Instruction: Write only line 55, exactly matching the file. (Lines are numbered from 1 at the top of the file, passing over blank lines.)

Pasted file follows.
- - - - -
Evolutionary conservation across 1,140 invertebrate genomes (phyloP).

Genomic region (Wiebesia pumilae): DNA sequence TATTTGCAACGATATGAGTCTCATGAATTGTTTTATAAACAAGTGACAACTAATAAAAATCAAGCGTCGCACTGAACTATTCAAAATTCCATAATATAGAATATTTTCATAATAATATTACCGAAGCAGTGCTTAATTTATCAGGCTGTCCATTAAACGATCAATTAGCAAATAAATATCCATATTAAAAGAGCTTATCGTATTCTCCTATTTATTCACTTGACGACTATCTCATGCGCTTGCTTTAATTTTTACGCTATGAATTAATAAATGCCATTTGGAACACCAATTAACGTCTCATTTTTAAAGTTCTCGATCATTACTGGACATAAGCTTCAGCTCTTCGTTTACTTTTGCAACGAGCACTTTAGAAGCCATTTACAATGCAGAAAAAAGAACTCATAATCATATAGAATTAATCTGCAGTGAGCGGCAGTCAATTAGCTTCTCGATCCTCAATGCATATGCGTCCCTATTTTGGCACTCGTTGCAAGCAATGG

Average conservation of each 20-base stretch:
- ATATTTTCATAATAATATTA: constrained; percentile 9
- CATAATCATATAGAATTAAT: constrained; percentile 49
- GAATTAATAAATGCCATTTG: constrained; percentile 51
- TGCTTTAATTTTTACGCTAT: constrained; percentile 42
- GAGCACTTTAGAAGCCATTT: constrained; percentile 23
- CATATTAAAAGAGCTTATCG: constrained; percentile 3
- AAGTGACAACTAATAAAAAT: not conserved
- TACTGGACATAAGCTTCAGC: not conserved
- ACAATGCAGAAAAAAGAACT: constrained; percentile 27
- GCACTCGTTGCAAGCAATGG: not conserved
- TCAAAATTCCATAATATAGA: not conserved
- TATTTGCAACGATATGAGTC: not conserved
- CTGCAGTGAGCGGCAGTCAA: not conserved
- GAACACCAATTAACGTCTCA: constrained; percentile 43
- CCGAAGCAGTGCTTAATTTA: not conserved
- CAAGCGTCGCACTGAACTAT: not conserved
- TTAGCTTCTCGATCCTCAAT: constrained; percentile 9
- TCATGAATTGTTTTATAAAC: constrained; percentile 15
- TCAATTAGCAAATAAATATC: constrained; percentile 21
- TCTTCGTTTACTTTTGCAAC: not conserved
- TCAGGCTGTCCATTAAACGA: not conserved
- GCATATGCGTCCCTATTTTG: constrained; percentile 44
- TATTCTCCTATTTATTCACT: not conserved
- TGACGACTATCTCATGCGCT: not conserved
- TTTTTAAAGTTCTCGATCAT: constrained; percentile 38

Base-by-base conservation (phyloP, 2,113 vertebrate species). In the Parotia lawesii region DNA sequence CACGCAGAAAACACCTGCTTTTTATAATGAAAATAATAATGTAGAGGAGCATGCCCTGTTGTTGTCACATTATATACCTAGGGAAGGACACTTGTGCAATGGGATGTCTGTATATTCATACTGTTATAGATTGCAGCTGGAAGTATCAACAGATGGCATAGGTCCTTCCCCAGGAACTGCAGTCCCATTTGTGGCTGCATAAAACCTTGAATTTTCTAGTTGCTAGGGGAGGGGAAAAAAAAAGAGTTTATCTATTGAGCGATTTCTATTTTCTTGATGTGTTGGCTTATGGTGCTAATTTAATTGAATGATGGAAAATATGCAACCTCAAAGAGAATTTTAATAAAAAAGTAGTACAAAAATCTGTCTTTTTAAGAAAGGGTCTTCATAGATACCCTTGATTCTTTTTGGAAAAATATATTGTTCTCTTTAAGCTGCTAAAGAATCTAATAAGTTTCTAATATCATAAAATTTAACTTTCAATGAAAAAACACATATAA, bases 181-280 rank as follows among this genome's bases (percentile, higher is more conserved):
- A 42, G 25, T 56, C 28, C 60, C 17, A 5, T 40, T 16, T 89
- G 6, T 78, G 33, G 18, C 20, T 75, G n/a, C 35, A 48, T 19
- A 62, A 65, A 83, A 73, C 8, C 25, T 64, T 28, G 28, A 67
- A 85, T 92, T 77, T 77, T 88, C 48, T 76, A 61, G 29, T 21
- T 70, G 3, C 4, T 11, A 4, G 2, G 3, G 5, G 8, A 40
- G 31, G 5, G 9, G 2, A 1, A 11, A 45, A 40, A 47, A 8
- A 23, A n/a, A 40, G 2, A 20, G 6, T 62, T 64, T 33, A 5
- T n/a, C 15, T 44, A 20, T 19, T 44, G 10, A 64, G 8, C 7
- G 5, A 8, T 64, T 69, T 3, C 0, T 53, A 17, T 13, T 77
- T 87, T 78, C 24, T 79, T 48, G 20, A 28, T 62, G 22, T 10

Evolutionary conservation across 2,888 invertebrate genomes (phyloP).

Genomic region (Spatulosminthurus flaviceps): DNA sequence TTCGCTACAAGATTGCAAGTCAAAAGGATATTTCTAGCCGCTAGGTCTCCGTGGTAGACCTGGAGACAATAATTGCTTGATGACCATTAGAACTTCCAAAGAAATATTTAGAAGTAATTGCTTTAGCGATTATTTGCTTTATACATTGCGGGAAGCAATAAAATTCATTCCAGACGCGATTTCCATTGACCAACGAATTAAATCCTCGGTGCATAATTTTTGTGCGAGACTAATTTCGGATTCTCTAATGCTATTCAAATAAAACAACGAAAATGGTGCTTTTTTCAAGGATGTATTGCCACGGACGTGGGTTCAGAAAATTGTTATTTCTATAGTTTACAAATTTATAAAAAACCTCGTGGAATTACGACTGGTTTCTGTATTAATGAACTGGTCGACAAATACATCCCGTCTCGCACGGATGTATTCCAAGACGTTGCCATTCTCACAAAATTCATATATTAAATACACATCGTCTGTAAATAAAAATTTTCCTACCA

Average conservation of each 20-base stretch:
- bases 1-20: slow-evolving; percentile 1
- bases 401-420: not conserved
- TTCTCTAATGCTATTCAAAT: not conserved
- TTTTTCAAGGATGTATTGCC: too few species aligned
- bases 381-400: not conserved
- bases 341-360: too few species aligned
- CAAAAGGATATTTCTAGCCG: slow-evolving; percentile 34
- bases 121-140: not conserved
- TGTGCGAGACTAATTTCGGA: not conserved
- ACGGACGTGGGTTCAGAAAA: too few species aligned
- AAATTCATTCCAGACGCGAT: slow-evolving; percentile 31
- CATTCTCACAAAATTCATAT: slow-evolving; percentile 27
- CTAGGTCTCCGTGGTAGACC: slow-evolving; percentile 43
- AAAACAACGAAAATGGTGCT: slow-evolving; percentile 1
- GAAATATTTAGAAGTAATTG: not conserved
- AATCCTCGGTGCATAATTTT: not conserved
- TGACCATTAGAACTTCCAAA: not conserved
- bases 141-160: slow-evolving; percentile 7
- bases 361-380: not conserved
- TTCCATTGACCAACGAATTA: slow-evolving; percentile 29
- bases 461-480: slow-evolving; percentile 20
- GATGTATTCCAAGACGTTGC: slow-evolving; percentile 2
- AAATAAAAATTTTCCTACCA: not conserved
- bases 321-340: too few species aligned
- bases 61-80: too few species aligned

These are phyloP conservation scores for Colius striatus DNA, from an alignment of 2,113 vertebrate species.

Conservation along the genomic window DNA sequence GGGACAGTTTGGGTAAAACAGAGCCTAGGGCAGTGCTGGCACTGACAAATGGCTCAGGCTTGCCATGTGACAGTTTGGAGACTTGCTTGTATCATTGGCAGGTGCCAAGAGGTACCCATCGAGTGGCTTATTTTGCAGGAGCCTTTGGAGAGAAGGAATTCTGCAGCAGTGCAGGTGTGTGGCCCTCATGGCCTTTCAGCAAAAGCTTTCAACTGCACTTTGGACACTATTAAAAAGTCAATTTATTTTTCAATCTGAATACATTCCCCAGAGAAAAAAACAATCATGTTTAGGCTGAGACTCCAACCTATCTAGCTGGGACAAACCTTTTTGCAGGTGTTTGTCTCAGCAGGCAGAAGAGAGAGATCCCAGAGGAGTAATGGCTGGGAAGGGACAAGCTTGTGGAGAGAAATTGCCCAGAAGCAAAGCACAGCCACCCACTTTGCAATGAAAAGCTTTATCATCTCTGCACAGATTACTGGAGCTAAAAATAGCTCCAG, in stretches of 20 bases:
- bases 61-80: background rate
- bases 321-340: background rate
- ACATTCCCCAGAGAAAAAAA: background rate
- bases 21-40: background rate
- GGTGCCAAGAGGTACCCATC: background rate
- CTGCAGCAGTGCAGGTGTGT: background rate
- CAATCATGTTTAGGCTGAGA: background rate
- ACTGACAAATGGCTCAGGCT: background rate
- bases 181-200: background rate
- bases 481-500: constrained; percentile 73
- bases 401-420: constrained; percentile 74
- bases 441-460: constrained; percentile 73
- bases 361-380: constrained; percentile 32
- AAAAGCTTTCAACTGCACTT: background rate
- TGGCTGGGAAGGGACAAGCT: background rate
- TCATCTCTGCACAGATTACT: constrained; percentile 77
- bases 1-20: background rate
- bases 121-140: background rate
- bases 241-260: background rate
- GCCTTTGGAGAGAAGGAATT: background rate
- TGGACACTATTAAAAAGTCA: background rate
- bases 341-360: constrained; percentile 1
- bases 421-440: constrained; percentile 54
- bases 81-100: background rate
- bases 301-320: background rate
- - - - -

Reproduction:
- CTAGGTCTCCGTGGTAGACC: slow-evolving; percentile 43